KwaZulu Natal Tourist AttractionsMangeni Falls
This rather beautiful and remote waterfall deserves greater regard. Surrounded by open grassland and rural settlements it is seldom visited, unless as part of an organised tour of the Battlefields, or the Southern KwaZulu-Natal birding route.
It was here that Lord Chelmsford set up camp after the Battle of Isandlwana, during which he lost half his men.
Whilst the setting may be rather pastoral and the roads leading to the fall unsophisticated, the falls themselves are incredibly beautiful. During the rainy season the water falls from both sides of the gorge, tumbling over the eroded sandstone lip of the impressive drop into an implausibly small pool below.
The waterfall's backdrop is one of mountains, and more often than not blue skies, against which this tributary of the White Umfolozi River heads west of Babanango through the Mangeni River Valley. Down in the gorge below are various wooded areas. This is one of the tallest waterfalls you will see in the area; the Tugela Falls excluded.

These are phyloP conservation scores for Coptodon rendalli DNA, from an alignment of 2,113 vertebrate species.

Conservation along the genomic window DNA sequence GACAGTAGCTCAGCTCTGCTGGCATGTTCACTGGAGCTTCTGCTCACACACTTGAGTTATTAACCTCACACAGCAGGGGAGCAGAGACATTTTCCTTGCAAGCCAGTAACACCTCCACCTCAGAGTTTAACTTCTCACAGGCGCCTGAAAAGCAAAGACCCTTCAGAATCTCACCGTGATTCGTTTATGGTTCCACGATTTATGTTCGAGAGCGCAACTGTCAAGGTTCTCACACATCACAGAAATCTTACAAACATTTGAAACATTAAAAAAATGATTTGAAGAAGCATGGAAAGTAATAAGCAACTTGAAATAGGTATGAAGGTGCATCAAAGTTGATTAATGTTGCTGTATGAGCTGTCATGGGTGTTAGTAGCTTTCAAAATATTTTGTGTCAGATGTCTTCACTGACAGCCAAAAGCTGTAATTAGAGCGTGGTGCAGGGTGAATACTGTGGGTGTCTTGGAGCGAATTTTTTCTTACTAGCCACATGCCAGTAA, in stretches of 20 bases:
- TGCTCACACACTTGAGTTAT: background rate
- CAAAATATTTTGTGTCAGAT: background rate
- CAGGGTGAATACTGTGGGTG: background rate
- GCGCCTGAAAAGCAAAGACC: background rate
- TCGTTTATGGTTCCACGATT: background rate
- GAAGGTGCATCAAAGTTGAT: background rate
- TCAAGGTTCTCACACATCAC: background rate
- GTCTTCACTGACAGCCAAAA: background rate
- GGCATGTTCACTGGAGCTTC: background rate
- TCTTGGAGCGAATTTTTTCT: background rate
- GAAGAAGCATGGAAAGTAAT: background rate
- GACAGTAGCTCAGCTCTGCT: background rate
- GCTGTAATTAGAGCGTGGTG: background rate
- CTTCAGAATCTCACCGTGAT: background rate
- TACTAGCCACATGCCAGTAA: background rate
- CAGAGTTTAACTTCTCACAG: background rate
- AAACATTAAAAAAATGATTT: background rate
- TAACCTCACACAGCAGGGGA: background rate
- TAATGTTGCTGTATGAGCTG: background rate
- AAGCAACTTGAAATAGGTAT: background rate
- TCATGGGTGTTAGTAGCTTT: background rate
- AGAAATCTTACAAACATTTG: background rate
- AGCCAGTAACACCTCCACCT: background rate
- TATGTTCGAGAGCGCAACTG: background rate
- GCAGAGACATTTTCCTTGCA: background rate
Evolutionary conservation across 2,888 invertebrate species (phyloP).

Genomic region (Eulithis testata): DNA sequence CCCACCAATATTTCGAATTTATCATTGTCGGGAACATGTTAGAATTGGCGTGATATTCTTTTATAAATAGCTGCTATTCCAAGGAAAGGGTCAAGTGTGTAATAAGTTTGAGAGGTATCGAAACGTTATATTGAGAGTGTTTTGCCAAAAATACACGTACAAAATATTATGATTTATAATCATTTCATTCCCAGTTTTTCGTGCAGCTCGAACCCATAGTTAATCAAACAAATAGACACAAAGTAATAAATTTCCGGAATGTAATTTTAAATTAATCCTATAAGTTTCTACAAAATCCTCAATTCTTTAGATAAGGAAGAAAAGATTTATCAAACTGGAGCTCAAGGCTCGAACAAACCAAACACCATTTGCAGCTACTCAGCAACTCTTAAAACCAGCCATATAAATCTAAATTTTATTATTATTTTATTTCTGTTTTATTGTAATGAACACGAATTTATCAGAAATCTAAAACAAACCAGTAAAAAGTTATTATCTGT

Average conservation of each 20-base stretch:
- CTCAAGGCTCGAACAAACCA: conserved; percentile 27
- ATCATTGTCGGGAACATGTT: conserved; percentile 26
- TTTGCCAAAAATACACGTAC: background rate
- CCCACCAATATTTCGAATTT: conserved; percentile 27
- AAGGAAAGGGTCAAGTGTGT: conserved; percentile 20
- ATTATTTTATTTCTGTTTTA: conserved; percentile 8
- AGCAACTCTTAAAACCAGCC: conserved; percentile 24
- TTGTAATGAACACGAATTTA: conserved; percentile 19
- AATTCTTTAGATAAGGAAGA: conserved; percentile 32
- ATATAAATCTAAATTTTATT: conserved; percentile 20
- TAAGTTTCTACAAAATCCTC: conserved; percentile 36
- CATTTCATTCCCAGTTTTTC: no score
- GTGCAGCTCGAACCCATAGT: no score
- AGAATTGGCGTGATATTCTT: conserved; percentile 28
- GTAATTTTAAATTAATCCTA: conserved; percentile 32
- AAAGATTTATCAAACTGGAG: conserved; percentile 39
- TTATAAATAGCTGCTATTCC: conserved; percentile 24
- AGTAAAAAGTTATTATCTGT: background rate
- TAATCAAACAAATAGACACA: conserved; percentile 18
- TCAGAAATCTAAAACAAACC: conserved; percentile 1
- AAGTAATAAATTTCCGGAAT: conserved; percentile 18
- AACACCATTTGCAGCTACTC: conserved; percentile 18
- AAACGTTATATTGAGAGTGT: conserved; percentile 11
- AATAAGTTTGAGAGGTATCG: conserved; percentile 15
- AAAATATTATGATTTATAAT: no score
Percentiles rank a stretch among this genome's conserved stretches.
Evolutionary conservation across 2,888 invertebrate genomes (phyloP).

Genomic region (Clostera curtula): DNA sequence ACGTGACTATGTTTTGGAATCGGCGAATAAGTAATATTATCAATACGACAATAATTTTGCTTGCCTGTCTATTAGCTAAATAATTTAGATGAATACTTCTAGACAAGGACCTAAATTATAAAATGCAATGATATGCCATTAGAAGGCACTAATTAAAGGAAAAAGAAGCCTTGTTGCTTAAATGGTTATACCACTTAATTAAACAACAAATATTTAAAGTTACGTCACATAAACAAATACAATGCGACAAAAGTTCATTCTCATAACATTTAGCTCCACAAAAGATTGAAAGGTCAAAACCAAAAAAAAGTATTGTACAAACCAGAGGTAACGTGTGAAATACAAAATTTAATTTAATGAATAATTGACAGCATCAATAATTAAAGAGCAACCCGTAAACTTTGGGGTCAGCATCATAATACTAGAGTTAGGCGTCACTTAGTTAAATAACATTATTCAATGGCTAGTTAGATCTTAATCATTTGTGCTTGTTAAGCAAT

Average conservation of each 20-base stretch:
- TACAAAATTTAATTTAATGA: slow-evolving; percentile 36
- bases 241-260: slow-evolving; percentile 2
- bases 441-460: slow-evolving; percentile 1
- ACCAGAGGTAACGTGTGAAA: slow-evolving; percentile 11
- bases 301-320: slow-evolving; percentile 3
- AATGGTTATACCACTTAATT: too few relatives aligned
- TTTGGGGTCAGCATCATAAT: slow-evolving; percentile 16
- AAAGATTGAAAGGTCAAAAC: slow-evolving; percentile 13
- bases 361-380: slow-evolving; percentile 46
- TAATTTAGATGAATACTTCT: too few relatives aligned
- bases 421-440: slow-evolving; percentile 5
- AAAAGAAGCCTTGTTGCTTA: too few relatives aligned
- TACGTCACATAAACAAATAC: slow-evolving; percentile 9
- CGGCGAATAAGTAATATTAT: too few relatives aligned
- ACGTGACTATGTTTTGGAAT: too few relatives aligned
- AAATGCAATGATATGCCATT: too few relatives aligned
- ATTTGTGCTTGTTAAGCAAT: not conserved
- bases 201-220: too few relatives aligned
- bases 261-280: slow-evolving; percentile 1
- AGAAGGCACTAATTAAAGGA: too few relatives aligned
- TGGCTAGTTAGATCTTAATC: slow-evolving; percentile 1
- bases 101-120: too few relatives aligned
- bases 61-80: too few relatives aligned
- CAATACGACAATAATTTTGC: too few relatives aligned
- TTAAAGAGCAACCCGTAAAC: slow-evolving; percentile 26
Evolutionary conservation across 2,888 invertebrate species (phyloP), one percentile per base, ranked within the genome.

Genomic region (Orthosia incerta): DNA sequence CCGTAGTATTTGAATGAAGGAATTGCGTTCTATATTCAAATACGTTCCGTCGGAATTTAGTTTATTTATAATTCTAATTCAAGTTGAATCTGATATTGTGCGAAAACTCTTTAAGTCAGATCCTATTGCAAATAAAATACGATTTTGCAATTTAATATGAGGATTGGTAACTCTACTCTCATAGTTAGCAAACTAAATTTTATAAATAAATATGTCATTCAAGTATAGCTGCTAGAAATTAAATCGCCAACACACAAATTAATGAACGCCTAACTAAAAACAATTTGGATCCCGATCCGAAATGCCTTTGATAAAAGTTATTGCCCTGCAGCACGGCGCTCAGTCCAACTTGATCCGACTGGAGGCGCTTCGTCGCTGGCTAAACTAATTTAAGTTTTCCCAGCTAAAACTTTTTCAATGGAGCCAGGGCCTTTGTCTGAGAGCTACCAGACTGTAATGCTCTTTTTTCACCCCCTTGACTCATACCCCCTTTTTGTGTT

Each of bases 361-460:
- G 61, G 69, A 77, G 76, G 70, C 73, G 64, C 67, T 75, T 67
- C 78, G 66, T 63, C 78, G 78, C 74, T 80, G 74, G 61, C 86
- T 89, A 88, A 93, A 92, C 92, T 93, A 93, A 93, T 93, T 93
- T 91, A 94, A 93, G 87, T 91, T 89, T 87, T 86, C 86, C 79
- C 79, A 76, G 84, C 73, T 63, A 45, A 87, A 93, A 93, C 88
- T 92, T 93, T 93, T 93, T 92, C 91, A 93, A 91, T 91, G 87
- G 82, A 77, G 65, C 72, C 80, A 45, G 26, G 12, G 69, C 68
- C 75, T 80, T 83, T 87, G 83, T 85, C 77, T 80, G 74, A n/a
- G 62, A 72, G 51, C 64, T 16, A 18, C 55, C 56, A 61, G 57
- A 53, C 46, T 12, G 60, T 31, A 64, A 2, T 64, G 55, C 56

The bald ibis roosts near the falls, whilst Verreaux's eagle breeds on the cliffs just below the falls, along with the common kestrel, and lanner falcon. During summer the black swifts move in to breed and their calls fill the gorge. Scan the surrounding grasslands and you may well see a secretary bird, white storks or the long-tailed widow bird.
Reaching the waterfall is not easy. Don't try it in an ordinary sedan as the gravel road can take serious strain after the rains, which is also the time you will want to head there as the falls are at their best.
The Southern KwaZulu-Natal birding route suggest that from Babanango you take the R68 between Melmoth and Dundee (passing Isandlwana Lodge) and turn left at the sign marked 'Qudeni'. After 15 km on this gravel road, turn right at a sign for 'Mangeni'. After 6.5 km take a left and head towards a few buildings in the distance. Cross a concrete bridge, and turn right onto a track (it's immediately after the bridge). Park and pop into the local police station to let them know you're visiting the falls. They will point you in the right direction.
But it is probably a better idea to join a tour of the area and see it as part of a group. Dundee tour guides sometimes offer 'free outings' that include the falls.